New presidential search, concerns from OSU community discussed in BOT meeting

A photo illustration of Oregon State University President F. King Alexander pictured with the OSU logo. Alexander has now resigned after community outrage over how Louisiana State University handled complaints of sexual misconduct during Alexander’s tenure as president of LSU.

Millicent Durand, News Contributor

The Oregon State University Board of Trustees has discussed the parameters of their next presidential search in a board meeting on March 24. 

The meeting follows the resignation of OSU President F. King Alexander after weeks of controversy involving Louisiana State University’s handling of Title IX violations during his tenure as University President. 

Discussed was the question of transparency of the presidential search, specifically how to handle calls for increased openness. This led to concerns that future presidential candidates would not want to come forward due to not wanting to be public about searching for a different job. 

“I had heavy input from our review of best practices of searches at other universities,” said Trustee Derry Callahan. “Being that open meant that we would not be able to attract a pool of candidates that had good jobs, and were unwilling to risk being public about trying to change their job.”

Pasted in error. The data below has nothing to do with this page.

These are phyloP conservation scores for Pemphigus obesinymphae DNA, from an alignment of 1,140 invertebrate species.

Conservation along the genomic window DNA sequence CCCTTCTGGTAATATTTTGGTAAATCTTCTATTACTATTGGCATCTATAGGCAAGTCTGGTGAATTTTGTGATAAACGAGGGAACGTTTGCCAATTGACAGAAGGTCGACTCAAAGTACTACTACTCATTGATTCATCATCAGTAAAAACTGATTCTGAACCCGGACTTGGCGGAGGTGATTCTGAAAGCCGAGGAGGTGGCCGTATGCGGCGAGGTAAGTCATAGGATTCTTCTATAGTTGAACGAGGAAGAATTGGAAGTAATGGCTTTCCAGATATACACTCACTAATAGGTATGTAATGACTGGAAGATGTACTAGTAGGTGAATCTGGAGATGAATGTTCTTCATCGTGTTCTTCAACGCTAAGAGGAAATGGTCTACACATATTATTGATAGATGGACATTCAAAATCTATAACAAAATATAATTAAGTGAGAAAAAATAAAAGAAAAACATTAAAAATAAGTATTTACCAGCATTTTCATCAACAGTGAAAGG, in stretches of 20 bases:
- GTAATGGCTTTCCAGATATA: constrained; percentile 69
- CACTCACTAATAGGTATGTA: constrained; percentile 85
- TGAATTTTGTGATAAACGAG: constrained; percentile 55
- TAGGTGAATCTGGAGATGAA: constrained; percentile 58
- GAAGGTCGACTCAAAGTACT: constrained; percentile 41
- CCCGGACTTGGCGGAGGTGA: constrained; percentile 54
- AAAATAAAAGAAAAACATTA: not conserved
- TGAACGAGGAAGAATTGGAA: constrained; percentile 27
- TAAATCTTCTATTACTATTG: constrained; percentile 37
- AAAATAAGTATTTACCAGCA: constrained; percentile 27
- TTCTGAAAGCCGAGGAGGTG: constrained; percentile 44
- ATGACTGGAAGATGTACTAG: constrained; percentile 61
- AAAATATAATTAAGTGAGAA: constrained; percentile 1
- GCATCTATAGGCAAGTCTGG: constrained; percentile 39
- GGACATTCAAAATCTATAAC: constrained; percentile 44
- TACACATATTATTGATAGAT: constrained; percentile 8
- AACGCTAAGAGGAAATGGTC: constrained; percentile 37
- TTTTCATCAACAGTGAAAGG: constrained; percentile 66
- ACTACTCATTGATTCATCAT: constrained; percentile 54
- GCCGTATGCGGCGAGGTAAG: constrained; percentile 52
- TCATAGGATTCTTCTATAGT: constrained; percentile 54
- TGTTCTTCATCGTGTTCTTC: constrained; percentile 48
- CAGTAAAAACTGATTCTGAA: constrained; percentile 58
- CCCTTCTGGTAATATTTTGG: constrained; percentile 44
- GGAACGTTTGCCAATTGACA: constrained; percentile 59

Callahan cites LSU’s release of Alexander, following his acceptance of a job at OSU. 

“That’s the balance I think, if we run a so-called ‘open search’ where the finalists come to campus publicly, we run the risk of not attracting a number of good candidates,” Callahan said. “Can we get enough good candidates with a so-called ‘open search,’ I really don’t know, but it is a risk.” 

However, Callahan says that due to events over the past “several weeks”, that they would have to consider an open search “much more strongly.” 

Trustee Julia Edwards, however, brings up how social media has changed the process for the better, even though she still has her concerns. 

“There’s been a change in the context and I think that this is a conversation with the larger community because I do think that the community expects the trustees to get, not just one candidate, but a number of candidates that meet the qualifications and [that] they be strong, qualified candidates,” Edwards said. “My experience is… the individuals that currently have positions are generally not willing to go into an open process in which there are multiple candidates.” 

Edwards brought up some ideas on how to have both an open process with qualified candidates, including taking the leading candidate through an open process before being offered a job. 

“I do think that it is a really good conversation to have with the community because I think the same things that Trustees need to wrestle with, is good for the community to understand the trade offs.” Edwards said.